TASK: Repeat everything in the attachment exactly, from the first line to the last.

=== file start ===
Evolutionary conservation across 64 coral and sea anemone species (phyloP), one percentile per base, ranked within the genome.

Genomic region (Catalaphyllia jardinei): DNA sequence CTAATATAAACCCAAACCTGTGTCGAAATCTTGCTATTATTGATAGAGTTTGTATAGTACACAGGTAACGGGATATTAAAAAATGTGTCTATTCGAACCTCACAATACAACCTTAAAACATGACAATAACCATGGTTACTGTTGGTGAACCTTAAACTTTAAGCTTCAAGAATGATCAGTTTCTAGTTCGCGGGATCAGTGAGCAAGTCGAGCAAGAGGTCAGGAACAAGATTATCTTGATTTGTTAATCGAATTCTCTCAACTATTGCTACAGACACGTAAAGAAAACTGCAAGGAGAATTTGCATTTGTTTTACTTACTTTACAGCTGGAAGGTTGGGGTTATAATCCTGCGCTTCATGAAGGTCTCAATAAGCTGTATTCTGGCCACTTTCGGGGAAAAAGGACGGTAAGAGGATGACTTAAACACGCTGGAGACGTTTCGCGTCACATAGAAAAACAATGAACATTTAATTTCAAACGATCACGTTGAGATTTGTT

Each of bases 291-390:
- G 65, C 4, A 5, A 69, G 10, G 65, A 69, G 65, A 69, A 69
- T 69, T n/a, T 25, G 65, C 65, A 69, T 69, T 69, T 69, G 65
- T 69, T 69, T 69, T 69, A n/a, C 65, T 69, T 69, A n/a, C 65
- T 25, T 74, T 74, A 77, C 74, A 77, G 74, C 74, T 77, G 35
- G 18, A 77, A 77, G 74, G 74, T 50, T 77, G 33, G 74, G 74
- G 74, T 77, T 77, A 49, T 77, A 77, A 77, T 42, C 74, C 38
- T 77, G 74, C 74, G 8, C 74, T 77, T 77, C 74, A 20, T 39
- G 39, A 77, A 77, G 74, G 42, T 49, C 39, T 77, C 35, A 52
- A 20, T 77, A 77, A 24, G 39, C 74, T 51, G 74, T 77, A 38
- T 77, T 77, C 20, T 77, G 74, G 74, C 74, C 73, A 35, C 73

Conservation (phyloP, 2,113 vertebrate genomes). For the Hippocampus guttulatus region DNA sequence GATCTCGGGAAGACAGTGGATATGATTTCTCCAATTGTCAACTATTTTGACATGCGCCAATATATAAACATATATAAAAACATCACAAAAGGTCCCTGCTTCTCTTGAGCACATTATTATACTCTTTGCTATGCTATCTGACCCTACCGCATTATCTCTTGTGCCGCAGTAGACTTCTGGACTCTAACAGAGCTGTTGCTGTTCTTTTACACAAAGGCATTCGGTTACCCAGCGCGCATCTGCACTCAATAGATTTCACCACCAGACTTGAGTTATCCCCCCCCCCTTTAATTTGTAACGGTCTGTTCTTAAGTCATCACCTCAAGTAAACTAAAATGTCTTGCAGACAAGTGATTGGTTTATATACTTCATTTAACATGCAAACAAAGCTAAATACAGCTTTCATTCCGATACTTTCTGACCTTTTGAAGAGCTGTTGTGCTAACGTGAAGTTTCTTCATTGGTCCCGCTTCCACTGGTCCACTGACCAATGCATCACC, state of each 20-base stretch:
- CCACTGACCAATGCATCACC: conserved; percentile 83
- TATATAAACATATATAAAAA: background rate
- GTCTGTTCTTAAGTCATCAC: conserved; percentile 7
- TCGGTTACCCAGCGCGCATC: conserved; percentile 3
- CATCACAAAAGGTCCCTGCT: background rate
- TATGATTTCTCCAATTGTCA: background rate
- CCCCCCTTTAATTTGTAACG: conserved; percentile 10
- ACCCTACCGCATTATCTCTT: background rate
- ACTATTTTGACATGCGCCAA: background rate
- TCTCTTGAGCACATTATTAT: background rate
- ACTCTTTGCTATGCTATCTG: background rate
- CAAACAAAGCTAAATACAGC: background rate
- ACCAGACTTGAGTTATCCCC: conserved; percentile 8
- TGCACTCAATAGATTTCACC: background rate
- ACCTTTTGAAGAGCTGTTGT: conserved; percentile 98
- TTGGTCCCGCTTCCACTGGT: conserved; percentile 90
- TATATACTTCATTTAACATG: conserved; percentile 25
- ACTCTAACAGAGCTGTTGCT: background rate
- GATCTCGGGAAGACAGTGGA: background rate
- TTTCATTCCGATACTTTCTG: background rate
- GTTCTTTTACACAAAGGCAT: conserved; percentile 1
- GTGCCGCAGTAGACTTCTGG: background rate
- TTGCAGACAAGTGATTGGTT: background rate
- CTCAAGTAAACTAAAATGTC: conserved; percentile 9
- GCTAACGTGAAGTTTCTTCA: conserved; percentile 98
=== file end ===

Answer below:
Evolutionary conservation across 64 coral and sea anemone species (phyloP), one percentile per base, ranked within the genome.

Genomic region (Catalaphyllia jardinei): DNA sequence CTAATATAAACCCAAACCTGTGTCGAAATCTTGCTATTATTGATAGAGTTTGTATAGTACACAGGTAACGGGATATTAAAAAATGTGTCTATTCGAACCTCACAATACAACCTTAAAACATGACAATAACCATGGTTACTGTTGGTGAACCTTAAACTTTAAGCTTCAAGAATGATCAGTTTCTAGTTCGCGGGATCAGTGAGCAAGTCGAGCAAGAGGTCAGGAACAAGATTATCTTGATTTGTTAATCGAATTCTCTCAACTATTGCTACAGACACGTAAAGAAAACTGCAAGGAGAATTTGCATTTGTTTTACTTACTTTACAGCTGGAAGGTTGGGGTTATAATCCTGCGCTTCATGAAGGTCTCAATAAGCTGTATTCTGGCCACTTTCGGGGAAAAAGGACGGTAAGAGGATGACTTAAACACGCTGGAGACGTTTCGCGTCACATAGAAAAACAATGAACATTTAATTTCAAACGATCACGTTGAGATTTGTT

Each of bases 291-390:
- G 65, C 4, A 5, A 69, G 10, G 65, A 69, G 65, A 69, A 69
- T 69, T n/a, T 25, G 65, C 65, A 69, T 69, T 69, T 69, G 65
- T 69, T 69, T 69, T 69, A n/a, C 65, T 69, T 69, A n/a, C 65
- T 25, T 74, T 74, A 77, C 74, A 77, G 74, C 74, T 77, G 35
- G 18, A 77, A 77, G 74, G 74, T 50, T 77, G 33, G 74, G 74
- G 74, T 77, T 77, A 49, T 77, A 77, A 77, T 42, C 74, C 38
- T 77, G 74, C 74, G 8, C 74, T 77, T 77, C 74, A 20, T 39
- G 39, A 77, A 77, G 74, G 42, T 49, C 39, T 77, C 35, A 52
- A 20, T 77, A 77, A 24, G 39, C 74, T 51, G 74, T 77, A 38
- T 77, T 77, C 20, T 77, G 74, G 74, C 74, C 73, A 35, C 73

Conservation (phyloP, 2,113 vertebrate genomes). For the Hippocampus guttulatus region DNA sequence GATCTCGGGAAGACAGTGGATATGATTTCTCCAATTGTCAACTATTTTGACATGCGCCAATATATAAACATATATAAAAACATCACAAAAGGTCCCTGCTTCTCTTGAGCACATTATTATACTCTTTGCTATGCTATCTGACCCTACCGCATTATCTCTTGTGCCGCAGTAGACTTCTGGACTCTAACAGAGCTGTTGCTGTTCTTTTACACAAAGGCATTCGGTTACCCAGCGCGCATCTGCACTCAATAGATTTCACCACCAGACTTGAGTTATCCCCCCCCCCTTTAATTTGTAACGGTCTGTTCTTAAGTCATCACCTCAAGTAAACTAAAATGTCTTGCAGACAAGTGATTGGTTTATATACTTCATTTAACATGCAAACAAAGCTAAATACAGCTTTCATTCCGATACTTTCTGACCTTTTGAAGAGCTGTTGTGCTAACGTGAAGTTTCTTCATTGGTCCCGCTTCCACTGGTCCACTGACCAATGCATCACC, state of each 20-base stretch:
- CCACTGACCAATGCATCACC: conserved; percentile 83
- TATATAAACATATATAAAAA: background rate
- GTCTGTTCTTAAGTCATCAC: conserved; percentile 7
- TCGGTTACCCAGCGCGCATC: conserved; percentile 3
- CATCACAAAAGGTCCCTGCT: background rate
- TATGATTTCTCCAATTGTCA: background rate
- CCCCCCTTTAATTTGTAACG: conserved; percentile 10
- ACCCTACCGCATTATCTCTT: background rate
- ACTATTTTGACATGCGCCAA: background rate
- TCTCTTGAGCACATTATTAT: background rate
- ACTCTTTGCTATGCTATCTG: background rate
- CAAACAAAGCTAAATACAGC: background rate
- ACCAGACTTGAGTTATCCCC: conserved; percentile 8
- TGCACTCAATAGATTTCACC: background rate
- ACCTTTTGAAGAGCTGTTGT: conserved; percentile 98
- TTGGTCCCGCTTCCACTGGT: conserved; percentile 90
- TATATACTTCATTTAACATG: conserved; percentile 25
- ACTCTAACAGAGCTGTTGCT: background rate
- GATCTCGGGAAGACAGTGGA: background rate
- TTTCATTCCGATACTTTCTG: background rate
- GTTCTTTTACACAAAGGCAT: conserved; percentile 1
- GTGCCGCAGTAGACTTCTGG: background rate
- TTGCAGACAAGTGATTGGTT: background rate
- CTCAAGTAAACTAAAATGTC: conserved; percentile 9
- GCTAACGTGAAGTTTCTTCA: conserved; percentile 98